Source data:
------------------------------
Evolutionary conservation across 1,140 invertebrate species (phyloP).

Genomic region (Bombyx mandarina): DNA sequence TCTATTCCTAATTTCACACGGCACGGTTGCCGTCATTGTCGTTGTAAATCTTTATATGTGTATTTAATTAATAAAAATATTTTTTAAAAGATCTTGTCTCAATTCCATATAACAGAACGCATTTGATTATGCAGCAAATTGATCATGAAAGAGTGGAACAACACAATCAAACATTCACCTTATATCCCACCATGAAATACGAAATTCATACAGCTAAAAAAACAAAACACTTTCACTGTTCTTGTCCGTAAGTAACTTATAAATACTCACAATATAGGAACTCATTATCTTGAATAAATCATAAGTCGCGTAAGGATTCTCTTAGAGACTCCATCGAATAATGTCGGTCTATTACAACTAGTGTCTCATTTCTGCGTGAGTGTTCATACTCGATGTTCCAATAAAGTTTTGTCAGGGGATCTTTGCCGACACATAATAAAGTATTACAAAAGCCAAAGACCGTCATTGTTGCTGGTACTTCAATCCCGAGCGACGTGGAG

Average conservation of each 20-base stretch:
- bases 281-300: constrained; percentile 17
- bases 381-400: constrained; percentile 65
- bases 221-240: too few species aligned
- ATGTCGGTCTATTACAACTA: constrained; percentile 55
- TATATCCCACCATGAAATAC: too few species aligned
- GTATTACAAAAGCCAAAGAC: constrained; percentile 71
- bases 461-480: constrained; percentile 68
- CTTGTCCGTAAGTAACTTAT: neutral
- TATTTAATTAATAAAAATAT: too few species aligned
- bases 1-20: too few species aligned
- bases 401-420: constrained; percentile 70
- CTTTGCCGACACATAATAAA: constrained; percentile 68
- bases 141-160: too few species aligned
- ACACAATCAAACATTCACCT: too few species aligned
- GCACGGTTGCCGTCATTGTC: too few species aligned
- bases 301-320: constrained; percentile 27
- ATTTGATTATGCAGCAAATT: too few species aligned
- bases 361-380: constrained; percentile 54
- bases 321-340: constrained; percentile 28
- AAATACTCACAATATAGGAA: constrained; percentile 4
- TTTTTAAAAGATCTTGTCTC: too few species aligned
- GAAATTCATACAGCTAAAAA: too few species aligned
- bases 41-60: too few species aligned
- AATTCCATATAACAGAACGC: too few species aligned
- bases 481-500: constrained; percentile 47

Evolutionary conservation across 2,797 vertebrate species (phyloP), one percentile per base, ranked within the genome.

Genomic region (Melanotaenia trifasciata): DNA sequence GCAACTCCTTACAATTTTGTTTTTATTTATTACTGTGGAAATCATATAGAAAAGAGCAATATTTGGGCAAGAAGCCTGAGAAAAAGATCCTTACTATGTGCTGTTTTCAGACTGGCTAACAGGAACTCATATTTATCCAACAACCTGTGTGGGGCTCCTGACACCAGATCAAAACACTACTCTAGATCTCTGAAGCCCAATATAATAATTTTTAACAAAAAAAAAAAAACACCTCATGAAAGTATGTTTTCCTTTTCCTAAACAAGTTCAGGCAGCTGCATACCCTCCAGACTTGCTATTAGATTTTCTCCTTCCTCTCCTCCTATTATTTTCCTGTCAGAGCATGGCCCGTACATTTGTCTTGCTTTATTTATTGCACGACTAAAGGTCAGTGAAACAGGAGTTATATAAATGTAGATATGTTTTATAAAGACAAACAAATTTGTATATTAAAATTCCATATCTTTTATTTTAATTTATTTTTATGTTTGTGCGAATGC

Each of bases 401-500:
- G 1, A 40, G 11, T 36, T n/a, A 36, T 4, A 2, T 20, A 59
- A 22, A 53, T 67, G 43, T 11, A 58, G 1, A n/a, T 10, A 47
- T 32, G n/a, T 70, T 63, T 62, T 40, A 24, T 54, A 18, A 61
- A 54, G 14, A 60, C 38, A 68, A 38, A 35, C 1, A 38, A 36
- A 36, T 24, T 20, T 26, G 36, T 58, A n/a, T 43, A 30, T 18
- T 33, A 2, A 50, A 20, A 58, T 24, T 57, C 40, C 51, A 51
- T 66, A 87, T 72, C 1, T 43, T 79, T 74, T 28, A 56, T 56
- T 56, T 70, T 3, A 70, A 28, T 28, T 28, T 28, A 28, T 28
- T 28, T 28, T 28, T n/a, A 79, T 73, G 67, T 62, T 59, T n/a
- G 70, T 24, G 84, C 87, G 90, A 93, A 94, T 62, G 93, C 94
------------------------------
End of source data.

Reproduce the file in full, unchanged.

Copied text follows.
Evolutionary conservation across 1,140 invertebrate species (phyloP).

Genomic region (Bombyx mandarina): DNA sequence TCTATTCCTAATTTCACACGGCACGGTTGCCGTCATTGTCGTTGTAAATCTTTATATGTGTATTTAATTAATAAAAATATTTTTTAAAAGATCTTGTCTCAATTCCATATAACAGAACGCATTTGATTATGCAGCAAATTGATCATGAAAGAGTGGAACAACACAATCAAACATTCACCTTATATCCCACCATGAAATACGAAATTCATACAGCTAAAAAAACAAAACACTTTCACTGTTCTTGTCCGTAAGTAACTTATAAATACTCACAATATAGGAACTCATTATCTTGAATAAATCATAAGTCGCGTAAGGATTCTCTTAGAGACTCCATCGAATAATGTCGGTCTATTACAACTAGTGTCTCATTTCTGCGTGAGTGTTCATACTCGATGTTCCAATAAAGTTTTGTCAGGGGATCTTTGCCGACACATAATAAAGTATTACAAAAGCCAAAGACCGTCATTGTTGCTGGTACTTCAATCCCGAGCGACGTGGAG

Average conservation of each 20-base stretch:
- bases 281-300: constrained; percentile 17
- bases 381-400: constrained; percentile 65
- bases 221-240: too few species aligned
- ATGTCGGTCTATTACAACTA: constrained; percentile 55
- TATATCCCACCATGAAATAC: too few species aligned
- GTATTACAAAAGCCAAAGAC: constrained; percentile 71
- bases 461-480: constrained; percentile 68
- CTTGTCCGTAAGTAACTTAT: neutral
- TATTTAATTAATAAAAATAT: too few species aligned
- bases 1-20: too few species aligned
- bases 401-420: constrained; percentile 70
- CTTTGCCGACACATAATAAA: constrained; percentile 68
- bases 141-160: too few species aligned
- ACACAATCAAACATTCACCT: too few species aligned
- GCACGGTTGCCGTCATTGTC: too few species aligned
- bases 301-320: constrained; percentile 27
- ATTTGATTATGCAGCAAATT: too few species aligned
- bases 361-380: constrained; percentile 54
- bases 321-340: constrained; percentile 28
- AAATACTCACAATATAGGAA: constrained; percentile 4
- TTTTTAAAAGATCTTGTCTC: too few species aligned
- GAAATTCATACAGCTAAAAA: too few species aligned
- bases 41-60: too few species aligned
- AATTCCATATAACAGAACGC: too few species aligned
- bases 481-500: constrained; percentile 47

Evolutionary conservation across 2,797 vertebrate species (phyloP), one percentile per base, ranked within the genome.

Genomic region (Melanotaenia trifasciata): DNA sequence GCAACTCCTTACAATTTTGTTTTTATTTATTACTGTGGAAATCATATAGAAAAGAGCAATATTTGGGCAAGAAGCCTGAGAAAAAGATCCTTACTATGTGCTGTTTTCAGACTGGCTAACAGGAACTCATATTTATCCAACAACCTGTGTGGGGCTCCTGACACCAGATCAAAACACTACTCTAGATCTCTGAAGCCCAATATAATAATTTTTAACAAAAAAAAAAAAACACCTCATGAAAGTATGTTTTCCTTTTCCTAAACAAGTTCAGGCAGCTGCATACCCTCCAGACTTGCTATTAGATTTTCTCCTTCCTCTCCTCCTATTATTTTCCTGTCAGAGCATGGCCCGTACATTTGTCTTGCTTTATTTATTGCACGACTAAAGGTCAGTGAAACAGGAGTTATATAAATGTAGATATGTTTTATAAAGACAAACAAATTTGTATATTAAAATTCCATATCTTTTATTTTAATTTATTTTTATGTTTGTGCGAATGC

Each of bases 401-500:
- G 1, A 40, G 11, T 36, T n/a, A 36, T 4, A 2, T 20, A 59
- A 22, A 53, T 67, G 43, T 11, A 58, G 1, A n/a, T 10, A 47
- T 32, G n/a, T 70, T 63, T 62, T 40, A 24, T 54, A 18, A 61
- A 54, G 14, A 60, C 38, A 68, A 38, A 35, C 1, A 38, A 36
- A 36, T 24, T 20, T 26, G 36, T 58, A n/a, T 43, A 30, T 18
- T 33, A 2, A 50, A 20, A 58, T 24, T 57, C 40, C 51, A 51
- T 66, A 87, T 72, C 1, T 43, T 79, T 74, T 28, A 56, T 56
- T 56, T 70, T 3, A 70, A 28, T 28, T 28, T 28, A 28, T 28
- T 28, T 28, T 28, T n/a, A 79, T 73, G 67, T 62, T 59, T n/a
- G 70, T 24, G 84, C 87, G 90, A 93, A 94, T 62, G 93, C 94